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Sampling San Diego’s Smoggy Skies

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Aired 4/19/09

(Photo: Technicians prepare an autonomous unmanned aircraft for launch at Edwards Air Force Base. Scripps Institution of Oceanograph, UC San Diego )

Scientists at UC-San Diego's Scripps Institution of Oceanography are using an unmanned aircraft to sample Southern California's air. They're looking to find out what's in our smog and where it comes from.  KPBS Reporter Ed Joyce has details.

The Scripps team hopes to find out how much of the air pollution in Southern California comes from Asia, Mexico and areas north of the state.

Scripps Atmospheric and Climate Sciences Professor V. Ramanathan says the early data shows that a major cause of global warming is in our air.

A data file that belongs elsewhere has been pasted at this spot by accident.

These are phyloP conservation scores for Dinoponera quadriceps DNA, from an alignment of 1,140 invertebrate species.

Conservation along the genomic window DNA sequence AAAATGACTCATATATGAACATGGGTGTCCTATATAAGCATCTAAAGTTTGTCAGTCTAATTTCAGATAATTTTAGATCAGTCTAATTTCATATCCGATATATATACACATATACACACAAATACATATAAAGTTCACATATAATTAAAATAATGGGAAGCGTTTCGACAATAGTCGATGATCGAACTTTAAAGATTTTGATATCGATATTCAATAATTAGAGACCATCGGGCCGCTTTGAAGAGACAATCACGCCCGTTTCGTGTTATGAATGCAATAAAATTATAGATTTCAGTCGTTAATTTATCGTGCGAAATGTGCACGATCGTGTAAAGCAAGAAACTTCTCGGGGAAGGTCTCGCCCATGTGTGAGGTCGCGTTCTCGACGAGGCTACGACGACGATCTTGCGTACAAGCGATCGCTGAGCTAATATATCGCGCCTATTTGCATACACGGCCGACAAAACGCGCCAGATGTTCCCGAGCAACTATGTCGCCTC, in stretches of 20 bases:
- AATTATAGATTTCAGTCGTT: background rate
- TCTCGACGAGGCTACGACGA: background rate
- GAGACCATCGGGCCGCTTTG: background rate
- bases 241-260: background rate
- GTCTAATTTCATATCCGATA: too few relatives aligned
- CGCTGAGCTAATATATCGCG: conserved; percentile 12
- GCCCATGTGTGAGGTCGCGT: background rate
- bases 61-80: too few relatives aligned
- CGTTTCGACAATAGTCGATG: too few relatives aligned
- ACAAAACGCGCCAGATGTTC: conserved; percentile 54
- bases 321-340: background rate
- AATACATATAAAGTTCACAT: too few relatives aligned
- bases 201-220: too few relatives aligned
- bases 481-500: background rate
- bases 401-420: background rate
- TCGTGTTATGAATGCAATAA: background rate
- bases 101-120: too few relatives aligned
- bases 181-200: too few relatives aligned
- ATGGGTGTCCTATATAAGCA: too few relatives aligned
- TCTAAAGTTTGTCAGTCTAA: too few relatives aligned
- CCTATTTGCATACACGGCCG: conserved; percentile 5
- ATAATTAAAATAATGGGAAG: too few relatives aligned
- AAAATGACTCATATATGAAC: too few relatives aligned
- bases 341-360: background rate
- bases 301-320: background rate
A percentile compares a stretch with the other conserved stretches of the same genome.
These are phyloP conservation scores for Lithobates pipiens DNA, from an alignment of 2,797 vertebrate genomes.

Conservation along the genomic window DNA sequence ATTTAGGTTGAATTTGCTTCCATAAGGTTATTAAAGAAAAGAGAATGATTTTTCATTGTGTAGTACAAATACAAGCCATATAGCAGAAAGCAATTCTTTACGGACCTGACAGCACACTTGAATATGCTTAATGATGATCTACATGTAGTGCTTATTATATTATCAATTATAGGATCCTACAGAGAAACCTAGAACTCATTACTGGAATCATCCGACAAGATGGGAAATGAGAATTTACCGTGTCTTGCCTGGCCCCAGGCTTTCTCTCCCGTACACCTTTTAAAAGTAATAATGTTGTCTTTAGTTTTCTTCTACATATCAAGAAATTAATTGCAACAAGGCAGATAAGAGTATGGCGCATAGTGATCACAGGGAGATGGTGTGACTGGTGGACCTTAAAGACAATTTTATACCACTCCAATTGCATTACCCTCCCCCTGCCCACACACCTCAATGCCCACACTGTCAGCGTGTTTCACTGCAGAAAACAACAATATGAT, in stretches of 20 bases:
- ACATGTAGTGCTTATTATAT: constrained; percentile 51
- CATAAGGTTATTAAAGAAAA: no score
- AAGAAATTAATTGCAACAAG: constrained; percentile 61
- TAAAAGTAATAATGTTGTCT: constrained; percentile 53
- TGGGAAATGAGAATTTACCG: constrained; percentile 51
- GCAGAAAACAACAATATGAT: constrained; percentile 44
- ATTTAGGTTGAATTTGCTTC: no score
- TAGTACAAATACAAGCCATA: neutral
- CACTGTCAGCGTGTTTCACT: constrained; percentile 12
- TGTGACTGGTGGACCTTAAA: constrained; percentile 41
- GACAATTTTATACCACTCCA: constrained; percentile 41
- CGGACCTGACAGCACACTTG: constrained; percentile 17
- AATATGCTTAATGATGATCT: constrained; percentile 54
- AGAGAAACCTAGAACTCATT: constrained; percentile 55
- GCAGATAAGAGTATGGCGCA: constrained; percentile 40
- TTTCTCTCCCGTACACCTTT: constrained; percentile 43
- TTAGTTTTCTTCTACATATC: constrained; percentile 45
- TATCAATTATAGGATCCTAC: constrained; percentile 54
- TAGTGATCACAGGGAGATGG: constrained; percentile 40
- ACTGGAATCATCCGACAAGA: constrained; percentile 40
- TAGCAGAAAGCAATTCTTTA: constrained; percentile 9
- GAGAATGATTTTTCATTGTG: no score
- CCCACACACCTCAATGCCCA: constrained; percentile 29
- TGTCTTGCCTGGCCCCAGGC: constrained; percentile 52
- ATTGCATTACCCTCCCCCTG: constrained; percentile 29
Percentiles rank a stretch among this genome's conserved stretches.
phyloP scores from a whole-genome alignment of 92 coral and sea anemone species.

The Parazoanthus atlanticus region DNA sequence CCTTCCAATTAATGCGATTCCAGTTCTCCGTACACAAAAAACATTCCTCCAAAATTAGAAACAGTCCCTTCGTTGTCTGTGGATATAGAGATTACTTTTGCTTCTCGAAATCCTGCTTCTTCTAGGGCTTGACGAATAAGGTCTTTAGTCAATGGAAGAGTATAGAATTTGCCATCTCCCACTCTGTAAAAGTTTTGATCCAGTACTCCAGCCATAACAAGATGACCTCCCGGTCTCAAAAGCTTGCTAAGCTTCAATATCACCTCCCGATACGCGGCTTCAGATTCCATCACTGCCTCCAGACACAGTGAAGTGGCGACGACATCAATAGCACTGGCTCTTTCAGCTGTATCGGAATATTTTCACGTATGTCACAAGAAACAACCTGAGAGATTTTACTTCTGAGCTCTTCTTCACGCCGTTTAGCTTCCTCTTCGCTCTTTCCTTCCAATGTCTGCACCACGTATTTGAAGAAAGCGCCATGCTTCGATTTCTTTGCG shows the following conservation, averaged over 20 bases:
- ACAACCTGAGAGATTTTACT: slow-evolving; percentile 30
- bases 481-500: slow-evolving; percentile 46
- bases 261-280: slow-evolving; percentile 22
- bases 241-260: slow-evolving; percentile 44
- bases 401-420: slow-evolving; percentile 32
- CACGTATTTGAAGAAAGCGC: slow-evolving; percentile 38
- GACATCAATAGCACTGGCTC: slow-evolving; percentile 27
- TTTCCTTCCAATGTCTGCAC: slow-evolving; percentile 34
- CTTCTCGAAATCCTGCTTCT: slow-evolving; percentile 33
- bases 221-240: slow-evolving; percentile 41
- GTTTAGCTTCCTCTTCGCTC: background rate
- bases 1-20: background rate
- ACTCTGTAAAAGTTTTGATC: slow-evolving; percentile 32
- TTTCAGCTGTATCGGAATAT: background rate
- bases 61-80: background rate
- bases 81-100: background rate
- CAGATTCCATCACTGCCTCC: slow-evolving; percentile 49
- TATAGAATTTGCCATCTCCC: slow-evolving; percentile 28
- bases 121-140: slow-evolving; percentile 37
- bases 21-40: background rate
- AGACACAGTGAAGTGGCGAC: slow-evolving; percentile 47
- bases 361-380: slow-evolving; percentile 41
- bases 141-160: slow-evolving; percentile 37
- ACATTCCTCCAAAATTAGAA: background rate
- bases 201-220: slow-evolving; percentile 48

Ramanathan: Even the rough data is already showing we are finding what we suspected - large amount of black carbon. It's soot but we call it black carbon because it absorbs sunlight.
He says black carbon and other pollutants transported from other countries mixes with falling snow here and causes a faster snowmelt.

Ramanthan says that's because the carbon speeds the warming of the snow. 

He also says the research makes clear how how air pollution from one continent affects another one halfway around the world.

Ed Joyce, KPBS News.

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